By the slimmest of margins, Senate Speaker Pro Tempore Greg Treat was able to get his Oklahoma Empowerment Act passed through the Senate Education Committee. The 8-7 vote forced the pro tem and the Senate floor leader – who can vote on any committee – to vote in favor of the measure. This is quite rare and indicates that there is quite a bit of opposition to the bill in the Senate – at least in the Senate Education Committee.
The controversy is that it would take public education money and put it into college savings accounts, giving parents access to more than $3,000 per child to spend on private schools or college options. home schooling.
I’m a fan of school choice. Parents should be able to choose the education option that best meets the needs of their children. The Legislative Assembly has done much in recent years to provide more options for parents. Last year, we passed an open transfer law allowing students from a failing public school to transfer to another public school of their choice at any time during the school year with certain restrictions. We have also reformed the school funding formula so that funding follows the student more quickly. We expanded Equal Opportunity Scholarships, which provide tax benefits to private donors who wish to donate to public schools or private education options. Oklahoma has no restrictions on home schooling.
But our schools, especially our rural schools, need adequate funding to meet the needs of the students they are required to serve by the state constitution. Treat said its legislation would not exhaust public school funding, but that’s not realistic. In rural Oklahoma, there are very few private schools, and the concern is that funding per student in rural areas will decline as more urban students move from public schools to private schools. The bill has passed the Senate Education Committee, but it still has to go through the Senate Appropriations Committee and then through the full Senate. If he crosses the rotunda, House Speaker Charles McCall said he does not plan to grant him a hearing in the House. He said most rural lawmakers in the chamber thought it wouldn’t help their local communities.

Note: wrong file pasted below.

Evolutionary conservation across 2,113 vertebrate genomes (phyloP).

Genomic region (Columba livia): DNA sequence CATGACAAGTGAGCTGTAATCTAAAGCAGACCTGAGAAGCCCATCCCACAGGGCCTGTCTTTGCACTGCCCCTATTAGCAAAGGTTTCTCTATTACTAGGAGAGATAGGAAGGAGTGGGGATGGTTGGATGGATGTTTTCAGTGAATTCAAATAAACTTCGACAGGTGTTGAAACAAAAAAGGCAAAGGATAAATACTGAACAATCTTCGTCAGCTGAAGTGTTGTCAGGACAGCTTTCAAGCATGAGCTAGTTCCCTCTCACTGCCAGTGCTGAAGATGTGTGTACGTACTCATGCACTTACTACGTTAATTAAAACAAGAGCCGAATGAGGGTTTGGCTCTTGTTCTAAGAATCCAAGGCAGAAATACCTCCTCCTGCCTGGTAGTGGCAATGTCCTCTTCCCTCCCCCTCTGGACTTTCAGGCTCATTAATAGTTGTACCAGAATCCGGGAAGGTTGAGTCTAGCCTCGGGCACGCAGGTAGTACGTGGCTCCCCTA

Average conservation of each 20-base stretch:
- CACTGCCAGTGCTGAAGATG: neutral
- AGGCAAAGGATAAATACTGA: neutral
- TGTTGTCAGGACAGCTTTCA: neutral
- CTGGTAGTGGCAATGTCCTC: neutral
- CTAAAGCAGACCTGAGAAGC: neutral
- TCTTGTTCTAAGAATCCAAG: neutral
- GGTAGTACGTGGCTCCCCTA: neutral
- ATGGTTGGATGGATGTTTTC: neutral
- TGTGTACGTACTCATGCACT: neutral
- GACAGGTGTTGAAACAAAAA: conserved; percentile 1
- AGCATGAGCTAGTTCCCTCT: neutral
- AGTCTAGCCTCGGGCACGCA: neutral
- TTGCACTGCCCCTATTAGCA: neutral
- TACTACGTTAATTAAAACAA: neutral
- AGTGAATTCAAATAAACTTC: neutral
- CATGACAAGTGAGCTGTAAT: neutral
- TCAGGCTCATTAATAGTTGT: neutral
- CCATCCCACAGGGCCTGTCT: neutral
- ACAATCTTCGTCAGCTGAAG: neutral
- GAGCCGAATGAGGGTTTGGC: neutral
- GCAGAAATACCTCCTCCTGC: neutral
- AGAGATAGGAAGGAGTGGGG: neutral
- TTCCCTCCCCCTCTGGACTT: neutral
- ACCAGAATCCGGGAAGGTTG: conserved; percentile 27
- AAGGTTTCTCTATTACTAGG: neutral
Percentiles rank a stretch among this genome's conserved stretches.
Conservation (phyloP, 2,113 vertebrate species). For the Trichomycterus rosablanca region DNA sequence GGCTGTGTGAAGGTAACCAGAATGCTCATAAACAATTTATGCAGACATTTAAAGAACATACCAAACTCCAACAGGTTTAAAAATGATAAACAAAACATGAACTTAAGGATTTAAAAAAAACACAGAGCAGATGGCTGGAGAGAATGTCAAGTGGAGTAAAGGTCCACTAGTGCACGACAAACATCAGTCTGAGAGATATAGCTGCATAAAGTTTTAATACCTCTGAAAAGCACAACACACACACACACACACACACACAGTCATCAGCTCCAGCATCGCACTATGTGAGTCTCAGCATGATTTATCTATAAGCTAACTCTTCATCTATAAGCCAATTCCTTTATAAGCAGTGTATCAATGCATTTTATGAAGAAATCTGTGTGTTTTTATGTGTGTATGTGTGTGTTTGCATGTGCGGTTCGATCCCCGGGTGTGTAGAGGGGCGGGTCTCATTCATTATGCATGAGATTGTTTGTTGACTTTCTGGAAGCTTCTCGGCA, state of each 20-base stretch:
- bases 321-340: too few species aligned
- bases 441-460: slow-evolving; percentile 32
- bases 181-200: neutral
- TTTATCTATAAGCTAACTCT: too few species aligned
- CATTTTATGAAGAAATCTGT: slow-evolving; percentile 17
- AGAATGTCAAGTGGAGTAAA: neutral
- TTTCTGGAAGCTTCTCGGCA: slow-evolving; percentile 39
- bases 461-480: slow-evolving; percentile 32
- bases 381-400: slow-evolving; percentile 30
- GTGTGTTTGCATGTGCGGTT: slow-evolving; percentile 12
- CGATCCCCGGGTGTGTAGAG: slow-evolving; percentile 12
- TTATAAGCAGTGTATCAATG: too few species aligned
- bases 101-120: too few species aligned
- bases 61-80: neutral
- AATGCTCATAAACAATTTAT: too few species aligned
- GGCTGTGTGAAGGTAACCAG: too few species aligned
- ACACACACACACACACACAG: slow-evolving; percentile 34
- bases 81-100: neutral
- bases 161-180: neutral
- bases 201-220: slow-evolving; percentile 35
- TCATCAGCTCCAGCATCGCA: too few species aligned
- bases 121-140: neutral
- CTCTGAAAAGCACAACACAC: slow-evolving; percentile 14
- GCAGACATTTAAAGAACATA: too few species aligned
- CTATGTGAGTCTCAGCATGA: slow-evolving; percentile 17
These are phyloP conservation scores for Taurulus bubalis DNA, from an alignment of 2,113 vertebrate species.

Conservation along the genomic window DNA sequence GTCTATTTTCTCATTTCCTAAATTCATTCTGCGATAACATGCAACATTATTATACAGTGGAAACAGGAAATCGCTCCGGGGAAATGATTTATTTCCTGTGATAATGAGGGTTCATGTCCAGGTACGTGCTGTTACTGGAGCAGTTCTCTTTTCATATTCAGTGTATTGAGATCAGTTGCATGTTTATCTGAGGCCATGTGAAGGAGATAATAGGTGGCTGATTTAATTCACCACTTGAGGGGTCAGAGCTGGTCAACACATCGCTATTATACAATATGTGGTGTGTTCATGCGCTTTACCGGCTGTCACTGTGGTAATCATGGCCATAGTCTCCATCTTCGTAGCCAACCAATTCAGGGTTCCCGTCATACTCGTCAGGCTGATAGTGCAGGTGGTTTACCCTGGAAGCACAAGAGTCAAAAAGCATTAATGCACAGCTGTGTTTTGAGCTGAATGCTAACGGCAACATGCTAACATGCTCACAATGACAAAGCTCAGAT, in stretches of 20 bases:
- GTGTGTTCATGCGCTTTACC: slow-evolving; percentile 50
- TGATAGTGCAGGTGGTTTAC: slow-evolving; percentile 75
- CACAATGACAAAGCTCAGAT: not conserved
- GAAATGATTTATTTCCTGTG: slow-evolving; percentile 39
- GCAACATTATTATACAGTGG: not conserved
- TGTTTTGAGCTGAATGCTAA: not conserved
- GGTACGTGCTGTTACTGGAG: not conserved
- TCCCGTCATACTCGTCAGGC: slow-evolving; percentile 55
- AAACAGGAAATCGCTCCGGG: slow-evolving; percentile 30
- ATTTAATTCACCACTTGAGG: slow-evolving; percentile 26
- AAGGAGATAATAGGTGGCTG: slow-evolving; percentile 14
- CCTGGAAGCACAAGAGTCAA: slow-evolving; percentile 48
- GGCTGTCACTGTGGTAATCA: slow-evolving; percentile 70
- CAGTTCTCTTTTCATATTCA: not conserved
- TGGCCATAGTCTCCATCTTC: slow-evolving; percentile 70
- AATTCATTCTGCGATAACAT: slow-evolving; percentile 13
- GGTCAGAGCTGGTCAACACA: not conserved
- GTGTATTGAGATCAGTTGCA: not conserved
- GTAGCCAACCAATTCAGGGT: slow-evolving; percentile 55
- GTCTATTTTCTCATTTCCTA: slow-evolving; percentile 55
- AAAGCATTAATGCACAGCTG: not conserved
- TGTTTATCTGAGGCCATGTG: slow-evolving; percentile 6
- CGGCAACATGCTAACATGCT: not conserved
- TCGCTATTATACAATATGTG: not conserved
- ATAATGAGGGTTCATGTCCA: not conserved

While we’re talking about education, I want to outline some of the legislation I’ll be presenting to the House Common Education Committee. Bill 3500, as amended, would update penalties for anyone who assaults a teacher or school board member.
We have had issues locally and statewide with teachers being physically assaulted by students. Some of the assaults on teachers have been serious – requiring medical attention or even hospitalization. Teachers deserve a safe and secure workplace, and this bill is about creating a safer workplace. I’m sure this bill will get attention and be amended, but the message from the Legislative Assembly with this is that we value teachers, school board members and support staff and want this measure to lead to greater safety for them at school.
This legislation would make a felony a misdemeanor and a one- to two-year sentence for anyone convicted of assaulting or assaulting a school employee or school board member. The bill would increase the penalty for aggravated bodily injury or assault to such a person from two to five years.
Do not hesitate to contact me at firstname.lastname@example.org or (405) 557-7327.
God protects you!